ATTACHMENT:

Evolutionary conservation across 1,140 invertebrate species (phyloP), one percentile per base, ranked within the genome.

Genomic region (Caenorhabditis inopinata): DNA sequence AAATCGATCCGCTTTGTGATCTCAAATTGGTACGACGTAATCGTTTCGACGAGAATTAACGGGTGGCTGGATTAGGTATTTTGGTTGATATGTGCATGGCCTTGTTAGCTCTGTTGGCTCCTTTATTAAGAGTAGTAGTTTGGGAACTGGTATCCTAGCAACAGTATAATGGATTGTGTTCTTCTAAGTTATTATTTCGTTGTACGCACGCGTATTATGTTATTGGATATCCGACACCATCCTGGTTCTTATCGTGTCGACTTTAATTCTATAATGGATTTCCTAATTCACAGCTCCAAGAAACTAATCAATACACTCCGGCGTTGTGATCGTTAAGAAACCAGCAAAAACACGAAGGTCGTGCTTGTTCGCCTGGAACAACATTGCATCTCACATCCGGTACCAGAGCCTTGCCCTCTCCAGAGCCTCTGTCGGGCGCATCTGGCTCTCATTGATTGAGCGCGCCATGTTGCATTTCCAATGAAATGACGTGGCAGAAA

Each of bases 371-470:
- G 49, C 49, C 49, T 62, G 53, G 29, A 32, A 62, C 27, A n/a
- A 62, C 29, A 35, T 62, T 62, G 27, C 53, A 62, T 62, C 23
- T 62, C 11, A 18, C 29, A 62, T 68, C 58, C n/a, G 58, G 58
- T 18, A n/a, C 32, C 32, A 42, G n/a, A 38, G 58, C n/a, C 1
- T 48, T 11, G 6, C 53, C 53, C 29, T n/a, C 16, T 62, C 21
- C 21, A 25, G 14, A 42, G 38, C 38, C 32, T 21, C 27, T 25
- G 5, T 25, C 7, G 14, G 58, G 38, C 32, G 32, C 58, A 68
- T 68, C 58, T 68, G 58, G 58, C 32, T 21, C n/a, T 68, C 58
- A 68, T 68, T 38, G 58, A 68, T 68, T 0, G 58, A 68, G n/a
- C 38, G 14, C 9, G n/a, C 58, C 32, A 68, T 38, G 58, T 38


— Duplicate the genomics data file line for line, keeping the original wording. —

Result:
Evolutionary conservation across 1,140 invertebrate species (phyloP), one percentile per base, ranked within the genome.

Genomic region (Caenorhabditis inopinata): DNA sequence AAATCGATCCGCTTTGTGATCTCAAATTGGTACGACGTAATCGTTTCGACGAGAATTAACGGGTGGCTGGATTAGGTATTTTGGTTGATATGTGCATGGCCTTGTTAGCTCTGTTGGCTCCTTTATTAAGAGTAGTAGTTTGGGAACTGGTATCCTAGCAACAGTATAATGGATTGTGTTCTTCTAAGTTATTATTTCGTTGTACGCACGCGTATTATGTTATTGGATATCCGACACCATCCTGGTTCTTATCGTGTCGACTTTAATTCTATAATGGATTTCCTAATTCACAGCTCCAAGAAACTAATCAATACACTCCGGCGTTGTGATCGTTAAGAAACCAGCAAAAACACGAAGGTCGTGCTTGTTCGCCTGGAACAACATTGCATCTCACATCCGGTACCAGAGCCTTGCCCTCTCCAGAGCCTCTGTCGGGCGCATCTGGCTCTCATTGATTGAGCGCGCCATGTTGCATTTCCAATGAAATGACGTGGCAGAAA

Each of bases 371-470:
- G 49, C 49, C 49, T 62, G 53, G 29, A 32, A 62, C 27, A n/a
- A 62, C 29, A 35, T 62, T 62, G 27, C 53, A 62, T 62, C 23
- T 62, C 11, A 18, C 29, A 62, T 68, C 58, C n/a, G 58, G 58
- T 18, A n/a, C 32, C 32, A 42, G n/a, A 38, G 58, C n/a, C 1
- T 48, T 11, G 6, C 53, C 53, C 29, T n/a, C 16, T 62, C 21
- C 21, A 25, G 14, A 42, G 38, C 38, C 32, T 21, C 27, T 25
- G 5, T 25, C 7, G 14, G 58, G 38, C 32, G 32, C 58, A 68
- T 68, C 58, T 68, G 58, G 58, C 32, T 21, C n/a, T 68, C 58
- A 68, T 68, T 38, G 58, A 68, T 68, T 0, G 58, A 68, G n/a
- C 38, G 14, C 9, G n/a, C 58, C 32, A 68, T 38, G 58, T 38